More opera than play, the dozen or so actors half sang, half declaimed their parts. They had the disconcerting practice of filling multiple roles with no accompanying costume change and occasionally to the strains of a reedy khene (bamboo panpipes) played backstage, they stopped everything to dance the lam vong. It is the national pastime in which the sexes, scrupulously apart, circulate in a hesitation one-step accompanied by stylized, storytelling gestures.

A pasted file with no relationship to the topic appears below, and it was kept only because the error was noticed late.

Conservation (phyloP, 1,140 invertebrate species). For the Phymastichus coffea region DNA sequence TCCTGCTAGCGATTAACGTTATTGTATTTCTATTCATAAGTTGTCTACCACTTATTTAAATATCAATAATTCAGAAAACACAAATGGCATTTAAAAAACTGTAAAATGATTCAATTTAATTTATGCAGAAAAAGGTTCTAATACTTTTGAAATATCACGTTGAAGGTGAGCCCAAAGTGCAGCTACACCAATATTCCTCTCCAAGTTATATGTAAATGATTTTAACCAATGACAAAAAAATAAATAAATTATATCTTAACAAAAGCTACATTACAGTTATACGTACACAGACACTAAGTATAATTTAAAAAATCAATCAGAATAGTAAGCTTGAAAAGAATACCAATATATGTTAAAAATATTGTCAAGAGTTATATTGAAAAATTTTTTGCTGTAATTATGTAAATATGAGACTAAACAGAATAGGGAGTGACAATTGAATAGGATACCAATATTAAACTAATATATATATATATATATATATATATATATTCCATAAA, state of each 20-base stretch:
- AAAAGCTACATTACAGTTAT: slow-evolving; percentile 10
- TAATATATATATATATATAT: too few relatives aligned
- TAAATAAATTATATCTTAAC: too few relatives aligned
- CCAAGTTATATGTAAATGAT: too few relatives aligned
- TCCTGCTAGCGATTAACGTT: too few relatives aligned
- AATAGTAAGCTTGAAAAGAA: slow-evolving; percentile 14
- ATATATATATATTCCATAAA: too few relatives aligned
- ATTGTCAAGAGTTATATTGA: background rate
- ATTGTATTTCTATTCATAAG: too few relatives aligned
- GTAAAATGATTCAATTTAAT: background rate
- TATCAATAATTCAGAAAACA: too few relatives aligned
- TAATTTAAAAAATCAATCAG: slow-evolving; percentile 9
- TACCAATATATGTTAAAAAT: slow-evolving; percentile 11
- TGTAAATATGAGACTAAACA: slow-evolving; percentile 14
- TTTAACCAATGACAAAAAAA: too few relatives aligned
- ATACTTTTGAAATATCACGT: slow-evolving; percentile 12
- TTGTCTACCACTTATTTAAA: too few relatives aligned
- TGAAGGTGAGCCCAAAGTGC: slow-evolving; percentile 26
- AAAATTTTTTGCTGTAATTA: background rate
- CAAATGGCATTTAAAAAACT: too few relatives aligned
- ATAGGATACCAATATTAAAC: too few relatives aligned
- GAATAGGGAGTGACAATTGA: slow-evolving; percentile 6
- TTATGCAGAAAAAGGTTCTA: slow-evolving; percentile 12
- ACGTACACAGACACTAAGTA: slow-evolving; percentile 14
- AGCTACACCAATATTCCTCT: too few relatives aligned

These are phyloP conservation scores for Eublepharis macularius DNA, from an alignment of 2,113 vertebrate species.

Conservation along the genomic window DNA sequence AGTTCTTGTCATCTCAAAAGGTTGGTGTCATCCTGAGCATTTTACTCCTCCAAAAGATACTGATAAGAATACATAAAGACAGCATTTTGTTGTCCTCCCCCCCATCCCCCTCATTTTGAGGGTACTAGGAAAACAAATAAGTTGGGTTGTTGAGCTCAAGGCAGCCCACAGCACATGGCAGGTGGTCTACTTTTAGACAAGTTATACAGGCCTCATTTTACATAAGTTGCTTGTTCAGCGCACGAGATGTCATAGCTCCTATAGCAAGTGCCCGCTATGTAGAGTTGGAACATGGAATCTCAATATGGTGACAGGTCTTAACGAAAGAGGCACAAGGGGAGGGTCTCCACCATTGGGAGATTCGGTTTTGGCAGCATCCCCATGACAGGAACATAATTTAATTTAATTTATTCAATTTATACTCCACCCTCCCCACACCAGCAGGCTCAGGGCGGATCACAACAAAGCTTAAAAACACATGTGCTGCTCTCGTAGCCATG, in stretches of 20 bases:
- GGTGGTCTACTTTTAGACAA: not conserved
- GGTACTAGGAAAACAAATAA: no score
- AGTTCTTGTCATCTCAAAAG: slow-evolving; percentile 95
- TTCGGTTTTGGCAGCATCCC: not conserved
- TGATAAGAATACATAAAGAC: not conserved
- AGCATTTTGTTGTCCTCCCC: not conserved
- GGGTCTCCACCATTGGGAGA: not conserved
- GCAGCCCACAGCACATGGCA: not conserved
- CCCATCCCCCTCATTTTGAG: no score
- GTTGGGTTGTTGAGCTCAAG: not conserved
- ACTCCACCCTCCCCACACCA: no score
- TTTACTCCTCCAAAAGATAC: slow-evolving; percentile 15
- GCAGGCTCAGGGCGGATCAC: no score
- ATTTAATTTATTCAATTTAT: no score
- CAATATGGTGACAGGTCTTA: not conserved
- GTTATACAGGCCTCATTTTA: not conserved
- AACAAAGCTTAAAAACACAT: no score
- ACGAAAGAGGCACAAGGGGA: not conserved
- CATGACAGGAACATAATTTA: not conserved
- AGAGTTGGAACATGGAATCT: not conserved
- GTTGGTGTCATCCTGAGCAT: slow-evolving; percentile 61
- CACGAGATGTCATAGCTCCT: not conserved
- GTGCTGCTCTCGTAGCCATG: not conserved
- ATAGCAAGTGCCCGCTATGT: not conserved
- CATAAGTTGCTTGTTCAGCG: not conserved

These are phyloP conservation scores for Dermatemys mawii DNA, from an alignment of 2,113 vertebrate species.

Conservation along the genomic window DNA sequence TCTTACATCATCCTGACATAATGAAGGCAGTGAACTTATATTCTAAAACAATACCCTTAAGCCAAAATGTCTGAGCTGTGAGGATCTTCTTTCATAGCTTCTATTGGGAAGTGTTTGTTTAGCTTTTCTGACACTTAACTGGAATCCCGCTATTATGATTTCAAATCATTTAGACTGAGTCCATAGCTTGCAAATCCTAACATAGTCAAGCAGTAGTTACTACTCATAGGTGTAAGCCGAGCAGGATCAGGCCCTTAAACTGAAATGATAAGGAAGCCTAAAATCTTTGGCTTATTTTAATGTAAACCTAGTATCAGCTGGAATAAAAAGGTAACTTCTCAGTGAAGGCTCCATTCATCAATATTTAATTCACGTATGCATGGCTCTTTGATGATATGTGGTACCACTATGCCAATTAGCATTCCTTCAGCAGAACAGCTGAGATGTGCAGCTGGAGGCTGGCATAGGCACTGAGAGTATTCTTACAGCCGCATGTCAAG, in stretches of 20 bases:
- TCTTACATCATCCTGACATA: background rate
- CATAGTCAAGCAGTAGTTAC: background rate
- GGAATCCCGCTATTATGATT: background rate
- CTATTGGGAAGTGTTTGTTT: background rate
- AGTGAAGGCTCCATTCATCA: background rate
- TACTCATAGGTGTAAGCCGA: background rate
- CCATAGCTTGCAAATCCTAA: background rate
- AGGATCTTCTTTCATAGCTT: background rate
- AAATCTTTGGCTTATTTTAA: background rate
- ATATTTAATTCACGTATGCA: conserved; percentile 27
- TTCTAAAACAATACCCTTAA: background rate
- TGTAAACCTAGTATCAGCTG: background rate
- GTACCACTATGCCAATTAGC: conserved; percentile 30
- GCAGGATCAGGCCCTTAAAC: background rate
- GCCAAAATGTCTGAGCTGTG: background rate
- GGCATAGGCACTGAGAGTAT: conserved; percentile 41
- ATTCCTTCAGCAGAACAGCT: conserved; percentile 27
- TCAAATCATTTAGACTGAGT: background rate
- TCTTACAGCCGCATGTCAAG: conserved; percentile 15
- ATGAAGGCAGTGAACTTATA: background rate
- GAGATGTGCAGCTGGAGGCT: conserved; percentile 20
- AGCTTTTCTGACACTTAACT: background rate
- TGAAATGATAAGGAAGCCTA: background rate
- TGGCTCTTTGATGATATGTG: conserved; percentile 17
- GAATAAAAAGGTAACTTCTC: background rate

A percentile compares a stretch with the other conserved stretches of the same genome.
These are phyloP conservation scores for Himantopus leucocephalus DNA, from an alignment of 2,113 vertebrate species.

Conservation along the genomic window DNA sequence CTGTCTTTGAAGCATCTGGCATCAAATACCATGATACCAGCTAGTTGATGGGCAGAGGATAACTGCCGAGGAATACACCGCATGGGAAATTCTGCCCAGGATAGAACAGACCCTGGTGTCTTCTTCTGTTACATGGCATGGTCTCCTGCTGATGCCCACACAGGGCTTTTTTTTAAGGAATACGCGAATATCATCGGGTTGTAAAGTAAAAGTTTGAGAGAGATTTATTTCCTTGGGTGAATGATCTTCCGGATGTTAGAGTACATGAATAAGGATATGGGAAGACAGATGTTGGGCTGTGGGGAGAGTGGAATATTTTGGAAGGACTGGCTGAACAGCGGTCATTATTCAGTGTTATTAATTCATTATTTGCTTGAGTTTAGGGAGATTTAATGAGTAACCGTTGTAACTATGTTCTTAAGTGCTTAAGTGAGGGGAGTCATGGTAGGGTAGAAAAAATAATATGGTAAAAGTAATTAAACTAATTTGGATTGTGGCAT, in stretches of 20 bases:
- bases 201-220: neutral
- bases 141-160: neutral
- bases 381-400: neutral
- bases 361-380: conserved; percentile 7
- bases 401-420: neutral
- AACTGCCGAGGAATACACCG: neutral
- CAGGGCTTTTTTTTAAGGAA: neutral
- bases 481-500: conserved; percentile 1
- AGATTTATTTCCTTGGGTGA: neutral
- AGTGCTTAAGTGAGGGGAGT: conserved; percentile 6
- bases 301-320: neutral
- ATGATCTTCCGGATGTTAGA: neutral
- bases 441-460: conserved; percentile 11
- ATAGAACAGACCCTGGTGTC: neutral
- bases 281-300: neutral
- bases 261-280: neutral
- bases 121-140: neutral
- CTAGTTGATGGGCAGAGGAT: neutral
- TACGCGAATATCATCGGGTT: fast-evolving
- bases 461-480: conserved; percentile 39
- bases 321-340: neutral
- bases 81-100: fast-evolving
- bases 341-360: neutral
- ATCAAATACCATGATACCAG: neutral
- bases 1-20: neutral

The plot, as whispered to me by the captain, concerned the complexities of plural marriage, a fitting subject for riverine Lao who are polygynous. A king, played by a stripling with floured face and ruby lips, wants a second wife but is thwarted by his first wife by a trumped- up charge of thievery against his chosen. In the forest where the condemned thief is to be executed, the dagger thrice flies out of the executioner’s hand. At this divine sign, he frees her but, since the king has demanded her heart as proof of her death, the executioner substitutes the heart of a dog, hilariously mimed by a barking, crouching, sarong-swathed actor. Meanwhile the queen-nominee wanders the hostile forest — several passages of the stage — and at length sinks to her knees and weeping and screaming bears the king’s son (a rag doll tossed on stage). Abandoned, but with an identifying ring, the princeling is rescued by a hermit, delivered to the king, the truth is out, the queen-nominee is in, and the jealous queen is executed instead.